Ben pulled into the driveway of the townhouse a day earlier than he’d anticipated. He parked his car in front of the dark building and noted the bike leaning against the garage door. Where was John? He looked at his watch. It wasn’t even eight yet and the sun hadn’t begun to set, but he’d never known his brother to do more than lounge around the house or bike.
Ben peered into the windows and couldn’t make out anything or anyone. He pulled out his phone to call John when feminine laughter filled the previously quiet night. His interest piqued when he followed the sounds and walked next door. It had been at least a decade since there had been any signs of life coming from next door. He didn’t feel up to company or charming strangers. He didn’t feel like smiling or offering pleasantries. He wanted to talk to his brother. Maybe have a beer then sleep off the stresses of the day. But maybe the new neighbors had seen John. Ben sighed.
He rounded the house by way of the golf course and approached John and two women. John sat next to a pretty redhead and on the end, a ways away from the pair, there was a brunette. She looked like one of any number of girls he’d seen before. Her brown hair hit above her collarbone and hung straight in a non-descript sort of way. Her outfit of a v-neck shirt, jeans, and colorful flats seemed serviceable if not particularly eye catching.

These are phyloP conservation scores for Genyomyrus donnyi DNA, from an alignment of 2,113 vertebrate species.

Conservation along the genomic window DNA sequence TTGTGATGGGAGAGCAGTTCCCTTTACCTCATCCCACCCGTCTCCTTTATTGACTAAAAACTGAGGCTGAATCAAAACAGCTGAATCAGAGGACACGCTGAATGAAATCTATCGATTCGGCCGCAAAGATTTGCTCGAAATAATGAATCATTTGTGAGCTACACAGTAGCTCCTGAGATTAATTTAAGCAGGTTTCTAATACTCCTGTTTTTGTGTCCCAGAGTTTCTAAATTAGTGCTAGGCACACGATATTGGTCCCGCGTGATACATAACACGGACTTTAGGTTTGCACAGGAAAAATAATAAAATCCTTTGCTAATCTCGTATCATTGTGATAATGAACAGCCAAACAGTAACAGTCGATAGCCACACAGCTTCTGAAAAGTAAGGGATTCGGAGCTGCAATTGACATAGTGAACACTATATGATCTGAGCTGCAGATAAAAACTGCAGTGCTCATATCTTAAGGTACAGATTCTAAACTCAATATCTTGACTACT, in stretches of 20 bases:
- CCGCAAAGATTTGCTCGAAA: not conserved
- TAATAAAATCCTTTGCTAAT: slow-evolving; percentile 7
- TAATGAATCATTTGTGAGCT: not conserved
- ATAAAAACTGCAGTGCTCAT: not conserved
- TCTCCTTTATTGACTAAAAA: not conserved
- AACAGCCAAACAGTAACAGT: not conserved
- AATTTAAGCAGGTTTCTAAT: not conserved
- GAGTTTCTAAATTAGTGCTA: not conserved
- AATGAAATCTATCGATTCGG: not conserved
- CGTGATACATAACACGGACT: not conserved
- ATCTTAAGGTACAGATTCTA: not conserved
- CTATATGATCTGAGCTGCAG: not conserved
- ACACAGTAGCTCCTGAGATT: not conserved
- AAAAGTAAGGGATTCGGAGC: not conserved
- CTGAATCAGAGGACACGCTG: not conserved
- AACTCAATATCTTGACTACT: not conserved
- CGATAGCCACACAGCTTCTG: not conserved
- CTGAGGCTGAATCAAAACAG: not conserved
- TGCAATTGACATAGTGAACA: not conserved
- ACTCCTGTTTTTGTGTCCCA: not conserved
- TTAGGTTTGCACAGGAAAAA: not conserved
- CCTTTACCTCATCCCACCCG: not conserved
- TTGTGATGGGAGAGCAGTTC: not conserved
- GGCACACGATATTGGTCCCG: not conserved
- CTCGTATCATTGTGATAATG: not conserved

But everything changed when he caught her hazel eyes.
She looked at him and the moment their eyes locked protectiveness surged through him. He narrowed his eyes to assess her. What about her had stirred such a primal urge? She smiled at him, a true expression of happiness that reached into her soul and lit up her entire face. He smiled back, finding it contagious. Ben moved closer to the table.
“I thought you’d been abducted,” Ben told John. Ben scowled down at his brother. His hands on his hips in mock indignation.
“BEN!” John shouted.
Ben took note of the two empty wine bottles on the table and the glasses in front of his brother and the redhead. He raised an eyebrow at John, who probably couldn’t care less in his current state.
“I thought you were coming tomorrow? What happened?” John asked.
“It seemed silly to linger,” he told his brother. “Aren’t you going to introduce me?”
“Of course, of course! This is Charlotte Lane and Darcy Rogus. They’re here for the summer.”
Ben looked at each and nodded.
“Please pull up a chair. We have plenty of food,” Darcy offered. She gestured to the full table.
“No, no. I don’t want to intrude. Maybe another time?” He asked the trio.
“Of course,” Darcy smiled.
“Nice to meet you,” Char replied.